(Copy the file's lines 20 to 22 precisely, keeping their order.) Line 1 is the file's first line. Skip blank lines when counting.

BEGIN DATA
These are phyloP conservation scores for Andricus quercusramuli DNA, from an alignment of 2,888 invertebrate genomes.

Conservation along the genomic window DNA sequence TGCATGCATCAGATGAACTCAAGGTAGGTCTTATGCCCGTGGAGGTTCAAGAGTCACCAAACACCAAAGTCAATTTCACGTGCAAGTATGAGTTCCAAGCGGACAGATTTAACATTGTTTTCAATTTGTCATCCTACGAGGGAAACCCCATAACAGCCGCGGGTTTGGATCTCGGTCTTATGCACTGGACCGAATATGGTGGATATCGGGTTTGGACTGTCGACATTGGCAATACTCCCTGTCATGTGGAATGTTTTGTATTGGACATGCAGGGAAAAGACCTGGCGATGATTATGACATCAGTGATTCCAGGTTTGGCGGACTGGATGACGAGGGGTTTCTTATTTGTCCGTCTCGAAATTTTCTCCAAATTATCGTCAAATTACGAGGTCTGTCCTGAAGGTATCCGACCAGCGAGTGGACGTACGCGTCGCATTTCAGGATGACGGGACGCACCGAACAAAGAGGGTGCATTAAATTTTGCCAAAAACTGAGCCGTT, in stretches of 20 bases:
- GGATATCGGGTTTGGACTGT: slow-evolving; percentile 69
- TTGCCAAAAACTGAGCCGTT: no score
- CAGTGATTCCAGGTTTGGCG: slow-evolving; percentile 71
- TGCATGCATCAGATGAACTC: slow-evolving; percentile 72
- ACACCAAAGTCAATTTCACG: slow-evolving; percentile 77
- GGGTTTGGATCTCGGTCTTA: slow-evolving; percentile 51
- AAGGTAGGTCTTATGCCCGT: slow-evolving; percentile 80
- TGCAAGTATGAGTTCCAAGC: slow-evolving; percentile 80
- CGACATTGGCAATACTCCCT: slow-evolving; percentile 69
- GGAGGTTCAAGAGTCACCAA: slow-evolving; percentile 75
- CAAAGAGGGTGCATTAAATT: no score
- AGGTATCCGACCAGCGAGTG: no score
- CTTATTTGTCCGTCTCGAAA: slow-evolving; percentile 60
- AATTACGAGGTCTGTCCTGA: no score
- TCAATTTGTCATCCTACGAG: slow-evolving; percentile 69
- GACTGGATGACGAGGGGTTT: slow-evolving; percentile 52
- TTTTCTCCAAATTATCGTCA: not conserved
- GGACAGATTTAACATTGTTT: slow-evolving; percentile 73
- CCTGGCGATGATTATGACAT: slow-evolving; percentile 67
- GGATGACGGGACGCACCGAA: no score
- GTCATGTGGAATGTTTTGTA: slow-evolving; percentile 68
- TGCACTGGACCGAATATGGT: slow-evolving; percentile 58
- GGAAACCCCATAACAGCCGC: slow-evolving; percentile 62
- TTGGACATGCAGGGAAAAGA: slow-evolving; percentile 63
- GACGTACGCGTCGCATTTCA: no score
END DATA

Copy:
- GGACAGATTTAACATTGTTT: slow-evolving; percentile 73
- CCTGGCGATGATTATGACAT: slow-evolving; percentile 67
- GGATGACGGGACGCACCGAA: no score